Most companies would record this entry

Most companies would record this entry - remaining cash in...

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Most companies would record this entry—or any other entry that credits cash—in the cash  disbursements special journal, but the illustrations use the general journal to eliminate journal  columns that are not relevant to this discussion and to conform with this subject's presentation in  most textbooks. Whenever someone in the company requests petty cash, the petty cash custodian prepares a  voucher that identifies the date, amount, recipient, and reason for the cash disbursement. For control  purposes, vouchers are sequentially prenumbered and signed by both the person requesting the  cash and the custodian. After the cash is spent, receipts or other relevant documents should be  returned to the petty cash custodian, who attaches them to the voucher. All vouchers are kept with  the petty cash fund until the fund is replenished, so the total amount of the vouchers and the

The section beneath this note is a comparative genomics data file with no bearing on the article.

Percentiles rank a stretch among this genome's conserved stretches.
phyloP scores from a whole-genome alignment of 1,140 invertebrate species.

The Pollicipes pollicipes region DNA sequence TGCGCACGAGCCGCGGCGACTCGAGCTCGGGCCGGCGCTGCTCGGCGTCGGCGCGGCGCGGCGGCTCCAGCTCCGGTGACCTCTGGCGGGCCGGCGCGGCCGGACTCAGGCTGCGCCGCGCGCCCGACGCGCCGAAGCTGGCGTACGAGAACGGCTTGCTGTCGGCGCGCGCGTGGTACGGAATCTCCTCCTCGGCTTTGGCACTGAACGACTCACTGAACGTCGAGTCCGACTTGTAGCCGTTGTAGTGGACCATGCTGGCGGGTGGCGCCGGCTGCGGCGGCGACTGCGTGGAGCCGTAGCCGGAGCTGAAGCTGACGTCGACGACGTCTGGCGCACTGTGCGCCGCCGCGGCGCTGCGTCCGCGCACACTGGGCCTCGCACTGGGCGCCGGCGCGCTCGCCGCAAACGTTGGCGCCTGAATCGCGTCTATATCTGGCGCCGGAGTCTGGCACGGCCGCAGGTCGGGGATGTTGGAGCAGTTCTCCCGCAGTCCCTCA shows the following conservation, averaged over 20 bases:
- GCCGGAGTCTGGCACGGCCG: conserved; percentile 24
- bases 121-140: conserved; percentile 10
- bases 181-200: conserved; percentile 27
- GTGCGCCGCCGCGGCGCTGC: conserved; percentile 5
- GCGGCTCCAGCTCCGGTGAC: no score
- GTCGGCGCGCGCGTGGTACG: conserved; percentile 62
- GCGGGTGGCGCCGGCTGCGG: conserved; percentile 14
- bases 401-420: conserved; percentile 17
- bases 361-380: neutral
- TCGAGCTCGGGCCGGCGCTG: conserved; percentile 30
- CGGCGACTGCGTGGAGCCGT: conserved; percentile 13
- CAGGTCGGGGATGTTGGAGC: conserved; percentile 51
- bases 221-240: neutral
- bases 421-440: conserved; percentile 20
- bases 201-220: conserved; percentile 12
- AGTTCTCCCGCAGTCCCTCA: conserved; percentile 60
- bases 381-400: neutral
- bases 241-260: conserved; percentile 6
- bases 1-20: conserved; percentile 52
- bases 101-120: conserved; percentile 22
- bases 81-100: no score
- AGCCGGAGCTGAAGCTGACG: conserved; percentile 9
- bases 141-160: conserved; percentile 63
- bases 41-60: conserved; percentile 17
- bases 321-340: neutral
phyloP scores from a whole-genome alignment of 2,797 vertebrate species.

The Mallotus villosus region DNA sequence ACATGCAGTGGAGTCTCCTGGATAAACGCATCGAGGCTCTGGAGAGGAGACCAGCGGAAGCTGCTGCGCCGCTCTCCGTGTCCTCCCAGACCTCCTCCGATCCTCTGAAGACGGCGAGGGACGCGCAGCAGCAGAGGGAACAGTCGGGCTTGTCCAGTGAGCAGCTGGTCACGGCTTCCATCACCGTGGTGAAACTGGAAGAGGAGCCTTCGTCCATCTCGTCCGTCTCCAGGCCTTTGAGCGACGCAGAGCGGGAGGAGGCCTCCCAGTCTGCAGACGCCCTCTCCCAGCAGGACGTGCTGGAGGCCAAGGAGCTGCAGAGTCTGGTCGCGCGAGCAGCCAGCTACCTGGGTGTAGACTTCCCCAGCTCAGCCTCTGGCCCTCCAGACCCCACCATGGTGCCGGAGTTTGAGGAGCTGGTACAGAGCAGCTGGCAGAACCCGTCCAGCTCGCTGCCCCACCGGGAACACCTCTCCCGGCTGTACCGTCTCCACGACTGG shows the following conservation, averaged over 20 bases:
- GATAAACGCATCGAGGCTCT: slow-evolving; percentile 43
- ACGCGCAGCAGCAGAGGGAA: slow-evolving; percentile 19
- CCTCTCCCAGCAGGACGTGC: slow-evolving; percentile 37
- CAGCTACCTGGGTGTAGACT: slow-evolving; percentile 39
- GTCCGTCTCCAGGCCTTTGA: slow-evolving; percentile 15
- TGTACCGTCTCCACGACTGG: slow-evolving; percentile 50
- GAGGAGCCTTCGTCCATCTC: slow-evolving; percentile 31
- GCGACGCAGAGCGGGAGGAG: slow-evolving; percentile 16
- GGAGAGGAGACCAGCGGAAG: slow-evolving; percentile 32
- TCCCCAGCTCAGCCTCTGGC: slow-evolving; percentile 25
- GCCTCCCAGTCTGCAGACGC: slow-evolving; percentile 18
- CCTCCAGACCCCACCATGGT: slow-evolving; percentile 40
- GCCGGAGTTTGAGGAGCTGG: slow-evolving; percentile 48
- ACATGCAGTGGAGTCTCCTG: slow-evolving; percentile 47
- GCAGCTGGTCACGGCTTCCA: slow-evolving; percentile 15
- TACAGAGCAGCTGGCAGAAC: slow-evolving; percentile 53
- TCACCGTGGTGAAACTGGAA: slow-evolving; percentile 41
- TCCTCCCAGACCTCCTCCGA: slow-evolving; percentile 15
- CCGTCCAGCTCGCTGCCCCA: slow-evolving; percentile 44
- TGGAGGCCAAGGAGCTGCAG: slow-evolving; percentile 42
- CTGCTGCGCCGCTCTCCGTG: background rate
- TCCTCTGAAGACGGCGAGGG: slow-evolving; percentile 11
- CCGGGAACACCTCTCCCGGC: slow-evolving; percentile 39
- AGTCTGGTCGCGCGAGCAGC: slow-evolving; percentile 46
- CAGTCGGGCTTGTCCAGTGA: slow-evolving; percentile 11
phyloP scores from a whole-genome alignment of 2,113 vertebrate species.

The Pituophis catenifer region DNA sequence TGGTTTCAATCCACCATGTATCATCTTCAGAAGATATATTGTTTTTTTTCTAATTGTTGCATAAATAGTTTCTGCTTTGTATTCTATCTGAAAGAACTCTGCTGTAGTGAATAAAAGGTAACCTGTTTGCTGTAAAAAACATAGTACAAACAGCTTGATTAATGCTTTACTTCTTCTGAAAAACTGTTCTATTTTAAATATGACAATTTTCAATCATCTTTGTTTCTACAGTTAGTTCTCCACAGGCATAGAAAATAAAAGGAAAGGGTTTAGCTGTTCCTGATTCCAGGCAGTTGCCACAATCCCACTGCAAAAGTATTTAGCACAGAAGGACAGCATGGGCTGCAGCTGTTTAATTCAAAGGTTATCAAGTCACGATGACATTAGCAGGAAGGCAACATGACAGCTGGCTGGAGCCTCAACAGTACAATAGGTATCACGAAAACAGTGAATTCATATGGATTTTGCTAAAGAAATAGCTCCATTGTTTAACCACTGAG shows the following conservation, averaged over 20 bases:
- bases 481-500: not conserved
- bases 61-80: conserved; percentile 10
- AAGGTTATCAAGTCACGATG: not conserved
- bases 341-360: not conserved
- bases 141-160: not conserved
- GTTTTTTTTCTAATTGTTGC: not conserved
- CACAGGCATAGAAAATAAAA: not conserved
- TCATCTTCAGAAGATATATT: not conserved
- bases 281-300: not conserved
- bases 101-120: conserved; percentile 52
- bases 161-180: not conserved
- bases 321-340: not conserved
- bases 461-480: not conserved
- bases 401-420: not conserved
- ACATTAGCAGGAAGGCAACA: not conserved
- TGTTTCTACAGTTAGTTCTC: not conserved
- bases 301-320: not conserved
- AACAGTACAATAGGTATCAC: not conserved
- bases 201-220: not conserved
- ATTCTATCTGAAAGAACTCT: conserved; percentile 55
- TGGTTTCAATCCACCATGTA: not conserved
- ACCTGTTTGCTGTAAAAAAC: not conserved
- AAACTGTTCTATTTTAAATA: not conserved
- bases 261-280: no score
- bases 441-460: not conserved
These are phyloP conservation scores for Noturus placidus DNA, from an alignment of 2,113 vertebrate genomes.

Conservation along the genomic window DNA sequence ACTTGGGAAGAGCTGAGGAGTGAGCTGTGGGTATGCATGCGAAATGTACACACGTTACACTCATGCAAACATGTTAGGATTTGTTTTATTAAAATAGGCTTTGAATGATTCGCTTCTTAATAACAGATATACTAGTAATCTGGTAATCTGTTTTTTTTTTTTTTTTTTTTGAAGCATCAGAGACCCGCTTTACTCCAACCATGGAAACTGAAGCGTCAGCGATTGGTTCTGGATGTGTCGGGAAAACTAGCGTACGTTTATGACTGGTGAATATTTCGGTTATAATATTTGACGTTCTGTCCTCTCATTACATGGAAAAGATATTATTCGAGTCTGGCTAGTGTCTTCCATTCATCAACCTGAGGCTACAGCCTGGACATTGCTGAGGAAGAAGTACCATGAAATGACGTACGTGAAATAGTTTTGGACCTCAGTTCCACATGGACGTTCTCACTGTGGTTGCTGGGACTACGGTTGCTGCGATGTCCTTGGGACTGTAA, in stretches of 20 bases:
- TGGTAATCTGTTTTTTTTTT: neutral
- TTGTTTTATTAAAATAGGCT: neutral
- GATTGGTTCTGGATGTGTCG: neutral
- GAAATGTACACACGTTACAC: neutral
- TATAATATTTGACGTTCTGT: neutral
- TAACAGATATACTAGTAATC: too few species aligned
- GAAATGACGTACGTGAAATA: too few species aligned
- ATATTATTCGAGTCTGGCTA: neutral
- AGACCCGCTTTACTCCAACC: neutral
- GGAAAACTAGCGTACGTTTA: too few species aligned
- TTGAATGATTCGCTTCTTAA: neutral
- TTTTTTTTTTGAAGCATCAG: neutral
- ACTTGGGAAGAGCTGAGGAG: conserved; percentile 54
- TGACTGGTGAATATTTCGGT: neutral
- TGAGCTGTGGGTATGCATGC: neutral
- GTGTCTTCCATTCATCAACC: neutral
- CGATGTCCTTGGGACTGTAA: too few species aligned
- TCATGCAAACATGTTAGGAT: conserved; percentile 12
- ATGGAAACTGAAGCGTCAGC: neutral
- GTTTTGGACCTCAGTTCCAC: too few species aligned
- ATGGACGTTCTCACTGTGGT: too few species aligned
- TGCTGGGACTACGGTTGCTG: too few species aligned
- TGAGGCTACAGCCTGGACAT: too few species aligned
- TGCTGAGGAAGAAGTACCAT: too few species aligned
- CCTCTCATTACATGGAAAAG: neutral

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Unformatted text preview: remaining cash in the fund should always equal the amount assigned to the fund. When the fund requires more cash or at the end of an accounting period, the petty cash custodian requests a check for the difference between the cash on hand and the total assigned to the fund. At this time, the person who provides cash to the custodian should examine the vouchers to verify their legitimacy. The transaction that replenishes the petty cash fund is recorded with a compound entry that debits all relevant asset or expense accounts and credits cash. Consider the journal entry below, which is made after the custodian requests $130 to replenish the petty cash fund and submits vouchers that fall into one of three categories....
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